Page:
2. "I suspect it's laughable"

      Well, you're wrong. Rebecca Watson made a perfectly uncontroversial, off hand remark as part of a video blog on another subject, and a whole bunch of people (well, men mostly) went off the deep end at this obscene and oppressive example of radical feminism, or something. It was that group who created the "controversy" and that group which sustained it.

    3. No, I think Lucy is quite correct. It *IS* laughable that a comparatively mild and well mannered message in a video blog gave rise to such levels of hate and spite on *BOTH* sides of the debate. I don't think anyone who engaged in that exercise came out of it very well.

      I think that when they started calling for a boycott of Richard Dawkins' books after he dipped his toe in the water and attempted to inject a sense of proportion on the issue they demonstrated that, regardless of how reasonable their initial position might have been, they had seriously lost the plot.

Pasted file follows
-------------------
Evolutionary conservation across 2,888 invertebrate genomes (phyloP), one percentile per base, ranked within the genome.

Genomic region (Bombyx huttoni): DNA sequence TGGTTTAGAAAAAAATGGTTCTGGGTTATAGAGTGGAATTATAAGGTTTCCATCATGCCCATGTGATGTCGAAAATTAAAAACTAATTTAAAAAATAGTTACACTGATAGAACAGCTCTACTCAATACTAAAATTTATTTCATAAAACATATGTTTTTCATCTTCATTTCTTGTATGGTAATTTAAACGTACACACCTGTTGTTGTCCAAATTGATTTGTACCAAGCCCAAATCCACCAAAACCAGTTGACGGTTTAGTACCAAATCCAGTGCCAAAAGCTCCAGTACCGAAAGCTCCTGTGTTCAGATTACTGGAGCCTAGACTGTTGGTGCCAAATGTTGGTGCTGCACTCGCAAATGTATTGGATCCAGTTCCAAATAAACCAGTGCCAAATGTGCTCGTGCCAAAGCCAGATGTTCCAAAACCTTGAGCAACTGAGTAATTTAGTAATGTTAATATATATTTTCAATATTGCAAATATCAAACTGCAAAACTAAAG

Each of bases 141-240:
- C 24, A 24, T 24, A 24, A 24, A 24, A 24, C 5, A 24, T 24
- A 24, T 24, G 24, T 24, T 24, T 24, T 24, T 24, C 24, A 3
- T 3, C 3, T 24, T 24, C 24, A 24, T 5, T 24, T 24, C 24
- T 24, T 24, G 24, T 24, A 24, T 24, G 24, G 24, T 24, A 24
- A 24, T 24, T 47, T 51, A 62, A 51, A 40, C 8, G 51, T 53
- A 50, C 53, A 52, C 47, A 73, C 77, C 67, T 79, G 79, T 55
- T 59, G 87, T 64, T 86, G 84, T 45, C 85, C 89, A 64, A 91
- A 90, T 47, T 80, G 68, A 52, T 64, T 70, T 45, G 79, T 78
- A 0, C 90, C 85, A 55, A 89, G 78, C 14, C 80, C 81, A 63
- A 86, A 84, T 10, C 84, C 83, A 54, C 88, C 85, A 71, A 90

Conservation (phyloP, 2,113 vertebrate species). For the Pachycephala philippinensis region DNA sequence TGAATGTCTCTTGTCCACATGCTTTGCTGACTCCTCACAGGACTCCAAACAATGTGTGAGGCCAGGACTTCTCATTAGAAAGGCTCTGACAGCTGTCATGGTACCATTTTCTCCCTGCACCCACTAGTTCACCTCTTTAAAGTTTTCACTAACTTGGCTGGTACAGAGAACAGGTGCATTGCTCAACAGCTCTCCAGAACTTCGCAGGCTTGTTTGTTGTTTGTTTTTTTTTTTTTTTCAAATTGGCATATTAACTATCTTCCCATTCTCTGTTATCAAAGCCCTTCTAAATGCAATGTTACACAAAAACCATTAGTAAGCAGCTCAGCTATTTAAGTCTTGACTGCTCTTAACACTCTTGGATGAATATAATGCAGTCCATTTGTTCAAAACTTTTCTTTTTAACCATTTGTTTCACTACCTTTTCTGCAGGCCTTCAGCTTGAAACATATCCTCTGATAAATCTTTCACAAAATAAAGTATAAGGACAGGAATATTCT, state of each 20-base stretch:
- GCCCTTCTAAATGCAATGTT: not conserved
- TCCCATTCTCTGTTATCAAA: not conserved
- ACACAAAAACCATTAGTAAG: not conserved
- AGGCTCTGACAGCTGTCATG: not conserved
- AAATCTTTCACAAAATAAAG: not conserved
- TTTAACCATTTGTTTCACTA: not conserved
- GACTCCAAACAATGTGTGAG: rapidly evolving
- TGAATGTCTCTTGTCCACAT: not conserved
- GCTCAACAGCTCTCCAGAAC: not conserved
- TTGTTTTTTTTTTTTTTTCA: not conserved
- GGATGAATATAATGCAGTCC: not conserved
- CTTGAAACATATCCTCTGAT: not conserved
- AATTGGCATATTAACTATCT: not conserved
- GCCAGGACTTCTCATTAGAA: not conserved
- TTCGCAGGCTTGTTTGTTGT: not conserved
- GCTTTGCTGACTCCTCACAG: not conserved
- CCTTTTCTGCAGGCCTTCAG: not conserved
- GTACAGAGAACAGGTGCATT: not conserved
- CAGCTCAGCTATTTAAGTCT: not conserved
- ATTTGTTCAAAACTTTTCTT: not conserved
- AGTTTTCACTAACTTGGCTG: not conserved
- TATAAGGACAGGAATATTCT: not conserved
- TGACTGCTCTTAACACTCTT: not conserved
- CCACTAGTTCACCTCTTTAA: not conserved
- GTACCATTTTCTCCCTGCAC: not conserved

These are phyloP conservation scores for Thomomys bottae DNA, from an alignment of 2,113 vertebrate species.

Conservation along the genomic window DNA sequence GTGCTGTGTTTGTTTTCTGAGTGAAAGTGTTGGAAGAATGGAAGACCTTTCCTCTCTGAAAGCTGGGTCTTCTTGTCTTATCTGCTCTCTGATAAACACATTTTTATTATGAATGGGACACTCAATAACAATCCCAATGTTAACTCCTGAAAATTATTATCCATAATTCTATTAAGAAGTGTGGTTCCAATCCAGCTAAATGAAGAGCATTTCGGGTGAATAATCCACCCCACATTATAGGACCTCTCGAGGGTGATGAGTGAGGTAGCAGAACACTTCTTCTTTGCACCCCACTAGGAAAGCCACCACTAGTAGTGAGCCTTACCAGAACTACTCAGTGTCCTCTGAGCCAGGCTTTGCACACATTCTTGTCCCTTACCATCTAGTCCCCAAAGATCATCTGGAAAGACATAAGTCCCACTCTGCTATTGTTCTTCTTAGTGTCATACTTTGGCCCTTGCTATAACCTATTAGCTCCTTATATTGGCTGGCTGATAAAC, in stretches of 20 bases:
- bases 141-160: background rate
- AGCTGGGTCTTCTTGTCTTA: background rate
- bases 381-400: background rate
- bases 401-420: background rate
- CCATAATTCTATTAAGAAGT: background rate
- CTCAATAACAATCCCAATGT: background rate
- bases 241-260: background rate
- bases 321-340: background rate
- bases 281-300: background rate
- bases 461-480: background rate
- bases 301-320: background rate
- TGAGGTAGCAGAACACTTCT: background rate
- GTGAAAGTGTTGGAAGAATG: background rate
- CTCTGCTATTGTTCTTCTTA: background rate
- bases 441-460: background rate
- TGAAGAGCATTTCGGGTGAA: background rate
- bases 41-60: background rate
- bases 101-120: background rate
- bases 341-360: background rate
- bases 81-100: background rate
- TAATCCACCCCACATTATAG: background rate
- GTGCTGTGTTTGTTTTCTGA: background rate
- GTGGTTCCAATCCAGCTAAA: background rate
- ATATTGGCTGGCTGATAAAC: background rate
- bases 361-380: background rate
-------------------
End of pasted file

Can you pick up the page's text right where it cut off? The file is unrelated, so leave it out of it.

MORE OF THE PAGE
4. This seems to be a fairly detailed summary of ElevatorGate:

      It includes many parts of the story that in my opinion counter the very short and inexact summary posted by the Captain up there.

    5. Prepagan, in my opinion, the plot was lost even before that, when Watson attacked Stef McGraw for the crime of not agreeing with her.

      I happen to think that Watson worded even her initial mild message in a wrong way that sounded like a command that applied for all men and all women instead of a polite request that applied only to her, but that only warranted a "meh" reaction.

    6. Altair:

      "I happen to think that Watson worded even her initial mild message in a wrong way"

      I might agree with you but then again I'm an old white guy and apparently not eligible to have an opinion :-)

    7. Captain Fluffy Duck is misrepresenting the complexity and nuance of the elevatorgate kerfuffle.

      To portray the whole incident as simply a reaction to Watsons original comment is disingenuous. IMO Watsons orginal comments were simply a spark that ignited more incendiary tinder.

      For example many people were criticizing Watson for her treatment of Stef McCraw (Watson called her out for "parroting misogynist thought" on stage at an event McCraw was in the audience for).